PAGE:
Among geologists, turquoise is referred to as “copper aluminum phosphate.” It’s most often found near water tables in semiarid and arid regions where rock contains copper-bearing minerals. Turquoise forms when chemicals leach out of surrounding rock via rain and groundwater to create these blue and green crystals. In fact, it is copper that gives turquoise its famed sky blue shade. Iron is what gives green turquoise its color.
Variations of this stone can be found all over the world. In Iran’s Nishapur district, turquoise has been mined for more than 1,000 years. Stones from this area come in intense shades of blue, some of them famous enough to get their own names like “robin’s egg blue,” “sky blue,” or “Persian blue.”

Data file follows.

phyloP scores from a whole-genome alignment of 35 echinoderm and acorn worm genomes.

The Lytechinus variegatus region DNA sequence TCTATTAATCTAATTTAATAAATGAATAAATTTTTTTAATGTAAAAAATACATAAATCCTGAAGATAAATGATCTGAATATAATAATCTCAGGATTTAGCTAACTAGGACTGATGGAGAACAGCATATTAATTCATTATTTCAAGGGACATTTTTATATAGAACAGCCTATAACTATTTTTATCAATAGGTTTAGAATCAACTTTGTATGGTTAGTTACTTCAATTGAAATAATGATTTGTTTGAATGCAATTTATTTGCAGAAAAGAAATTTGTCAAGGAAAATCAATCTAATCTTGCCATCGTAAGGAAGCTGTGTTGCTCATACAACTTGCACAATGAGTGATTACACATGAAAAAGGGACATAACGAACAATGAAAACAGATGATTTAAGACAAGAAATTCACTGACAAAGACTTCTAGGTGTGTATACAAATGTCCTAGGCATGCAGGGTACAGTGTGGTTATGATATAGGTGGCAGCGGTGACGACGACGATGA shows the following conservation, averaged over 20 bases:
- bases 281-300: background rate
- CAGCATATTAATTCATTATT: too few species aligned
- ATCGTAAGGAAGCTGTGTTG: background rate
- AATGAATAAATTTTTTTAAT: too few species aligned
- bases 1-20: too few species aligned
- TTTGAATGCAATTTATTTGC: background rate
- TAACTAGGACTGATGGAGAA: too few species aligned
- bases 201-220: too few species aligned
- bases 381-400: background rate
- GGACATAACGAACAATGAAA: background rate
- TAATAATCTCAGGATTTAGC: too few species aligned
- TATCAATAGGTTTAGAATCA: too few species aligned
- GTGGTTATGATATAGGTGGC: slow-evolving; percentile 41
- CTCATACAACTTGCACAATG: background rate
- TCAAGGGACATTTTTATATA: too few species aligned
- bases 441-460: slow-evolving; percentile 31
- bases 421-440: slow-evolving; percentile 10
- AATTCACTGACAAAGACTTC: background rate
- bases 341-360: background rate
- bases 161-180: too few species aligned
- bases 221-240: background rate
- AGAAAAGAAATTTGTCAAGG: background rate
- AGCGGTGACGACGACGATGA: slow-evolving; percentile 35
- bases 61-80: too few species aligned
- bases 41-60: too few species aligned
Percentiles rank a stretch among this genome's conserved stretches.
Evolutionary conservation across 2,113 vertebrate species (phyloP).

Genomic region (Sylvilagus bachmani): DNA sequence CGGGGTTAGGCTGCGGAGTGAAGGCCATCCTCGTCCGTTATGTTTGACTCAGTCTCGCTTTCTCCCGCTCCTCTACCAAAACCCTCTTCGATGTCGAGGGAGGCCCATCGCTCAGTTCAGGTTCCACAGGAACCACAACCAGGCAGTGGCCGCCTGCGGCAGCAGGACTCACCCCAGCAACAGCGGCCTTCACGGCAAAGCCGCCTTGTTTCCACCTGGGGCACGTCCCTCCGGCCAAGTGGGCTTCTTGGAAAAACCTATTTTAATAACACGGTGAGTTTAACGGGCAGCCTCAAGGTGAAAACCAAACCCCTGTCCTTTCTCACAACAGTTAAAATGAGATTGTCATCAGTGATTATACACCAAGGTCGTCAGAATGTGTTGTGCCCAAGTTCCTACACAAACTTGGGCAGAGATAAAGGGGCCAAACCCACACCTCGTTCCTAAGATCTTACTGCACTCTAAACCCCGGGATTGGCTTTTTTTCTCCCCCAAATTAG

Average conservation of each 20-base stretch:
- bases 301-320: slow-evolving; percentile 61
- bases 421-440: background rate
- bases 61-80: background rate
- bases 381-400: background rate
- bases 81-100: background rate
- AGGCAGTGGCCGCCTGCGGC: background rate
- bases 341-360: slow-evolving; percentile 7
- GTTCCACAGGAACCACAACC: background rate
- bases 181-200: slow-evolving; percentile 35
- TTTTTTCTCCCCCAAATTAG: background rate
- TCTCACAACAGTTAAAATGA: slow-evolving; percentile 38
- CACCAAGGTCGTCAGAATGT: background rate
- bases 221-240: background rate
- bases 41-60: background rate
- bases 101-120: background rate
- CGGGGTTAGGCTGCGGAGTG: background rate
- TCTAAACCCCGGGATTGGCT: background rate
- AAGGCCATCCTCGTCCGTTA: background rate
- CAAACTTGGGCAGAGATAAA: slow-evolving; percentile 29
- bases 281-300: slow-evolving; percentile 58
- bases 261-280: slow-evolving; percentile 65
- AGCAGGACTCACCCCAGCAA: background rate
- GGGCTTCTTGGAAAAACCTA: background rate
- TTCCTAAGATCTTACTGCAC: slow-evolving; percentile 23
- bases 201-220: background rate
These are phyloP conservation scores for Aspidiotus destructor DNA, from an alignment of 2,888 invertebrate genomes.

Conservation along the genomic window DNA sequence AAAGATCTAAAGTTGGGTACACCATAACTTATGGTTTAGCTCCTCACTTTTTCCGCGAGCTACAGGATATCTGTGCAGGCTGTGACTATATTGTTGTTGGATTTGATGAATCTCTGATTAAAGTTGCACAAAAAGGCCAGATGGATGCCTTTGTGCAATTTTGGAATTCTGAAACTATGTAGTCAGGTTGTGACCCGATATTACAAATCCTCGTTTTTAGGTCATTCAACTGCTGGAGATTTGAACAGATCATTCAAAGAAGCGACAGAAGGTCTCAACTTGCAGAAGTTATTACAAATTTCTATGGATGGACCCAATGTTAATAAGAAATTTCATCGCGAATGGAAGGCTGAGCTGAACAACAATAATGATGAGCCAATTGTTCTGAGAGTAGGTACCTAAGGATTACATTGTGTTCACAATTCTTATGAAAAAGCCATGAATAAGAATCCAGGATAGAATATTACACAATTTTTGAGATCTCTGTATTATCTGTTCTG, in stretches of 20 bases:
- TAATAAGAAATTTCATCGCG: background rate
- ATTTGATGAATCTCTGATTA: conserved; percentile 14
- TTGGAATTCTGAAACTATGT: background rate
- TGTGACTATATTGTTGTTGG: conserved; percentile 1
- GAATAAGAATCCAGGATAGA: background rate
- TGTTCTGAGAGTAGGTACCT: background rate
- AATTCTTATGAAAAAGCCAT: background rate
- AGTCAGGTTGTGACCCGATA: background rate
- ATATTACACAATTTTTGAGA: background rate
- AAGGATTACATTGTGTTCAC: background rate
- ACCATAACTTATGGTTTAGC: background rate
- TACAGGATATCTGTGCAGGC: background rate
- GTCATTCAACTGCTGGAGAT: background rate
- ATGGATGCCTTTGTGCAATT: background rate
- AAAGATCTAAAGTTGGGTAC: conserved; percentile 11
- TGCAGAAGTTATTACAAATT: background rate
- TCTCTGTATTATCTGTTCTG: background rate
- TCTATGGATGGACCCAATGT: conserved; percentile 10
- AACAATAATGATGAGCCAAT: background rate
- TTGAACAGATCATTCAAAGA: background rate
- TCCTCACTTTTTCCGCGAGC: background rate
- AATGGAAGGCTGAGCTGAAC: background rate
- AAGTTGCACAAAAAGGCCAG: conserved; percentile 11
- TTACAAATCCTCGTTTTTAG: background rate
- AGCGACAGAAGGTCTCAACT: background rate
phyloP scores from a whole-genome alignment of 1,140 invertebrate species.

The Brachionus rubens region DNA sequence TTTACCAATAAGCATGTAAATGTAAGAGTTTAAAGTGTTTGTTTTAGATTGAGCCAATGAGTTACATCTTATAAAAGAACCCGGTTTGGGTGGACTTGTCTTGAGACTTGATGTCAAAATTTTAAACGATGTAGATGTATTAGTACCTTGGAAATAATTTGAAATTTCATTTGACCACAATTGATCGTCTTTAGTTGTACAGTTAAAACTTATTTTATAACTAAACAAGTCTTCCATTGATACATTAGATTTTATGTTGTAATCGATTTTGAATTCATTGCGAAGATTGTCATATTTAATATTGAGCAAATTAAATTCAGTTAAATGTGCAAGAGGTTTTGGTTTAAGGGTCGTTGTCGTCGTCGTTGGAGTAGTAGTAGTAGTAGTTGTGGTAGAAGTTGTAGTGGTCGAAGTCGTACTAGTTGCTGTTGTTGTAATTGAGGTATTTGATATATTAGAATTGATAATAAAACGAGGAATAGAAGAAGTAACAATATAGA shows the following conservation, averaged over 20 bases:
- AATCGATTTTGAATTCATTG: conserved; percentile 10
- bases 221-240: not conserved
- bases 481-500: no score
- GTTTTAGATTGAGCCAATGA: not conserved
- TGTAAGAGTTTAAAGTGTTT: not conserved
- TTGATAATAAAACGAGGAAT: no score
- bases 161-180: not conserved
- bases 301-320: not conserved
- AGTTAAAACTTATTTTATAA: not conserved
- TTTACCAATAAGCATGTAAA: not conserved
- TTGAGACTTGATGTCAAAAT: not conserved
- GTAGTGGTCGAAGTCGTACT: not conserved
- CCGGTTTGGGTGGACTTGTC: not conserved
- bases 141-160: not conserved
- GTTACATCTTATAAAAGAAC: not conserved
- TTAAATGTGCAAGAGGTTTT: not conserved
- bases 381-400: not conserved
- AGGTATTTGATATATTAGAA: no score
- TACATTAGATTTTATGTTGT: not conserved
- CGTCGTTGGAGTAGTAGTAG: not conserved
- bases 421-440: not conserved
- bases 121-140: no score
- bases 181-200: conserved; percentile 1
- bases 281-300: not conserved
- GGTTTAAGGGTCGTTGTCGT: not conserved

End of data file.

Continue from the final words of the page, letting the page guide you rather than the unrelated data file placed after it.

Up until the 1920s, most of the turquoise mined in the United States came from New Mexico. However, today, Arizona and Nevada are the two major turquoise producers. In particular, the Kingman Mine of Arizona is known for a particularly intense blue shade (see video below!).
These days, China is the world’s largest producer of turquoise. Much of it comes from Hubei Province, which is located in central China.
History of Turquoise
Of all stones, December birthstone turquoise has a particularly long history. In fact, it is one of the earliest stones known to be used in jewelry. The Aztecs believed it sacred, using it to make masks and other ceremonial objects, and Native Americans from many other cultures have used this stone in jewelry and ornamental pieces for thousands of years. One Native American name for turquoise is chal-cui-hui-tal, which means “the highest and most valued thing in the world.”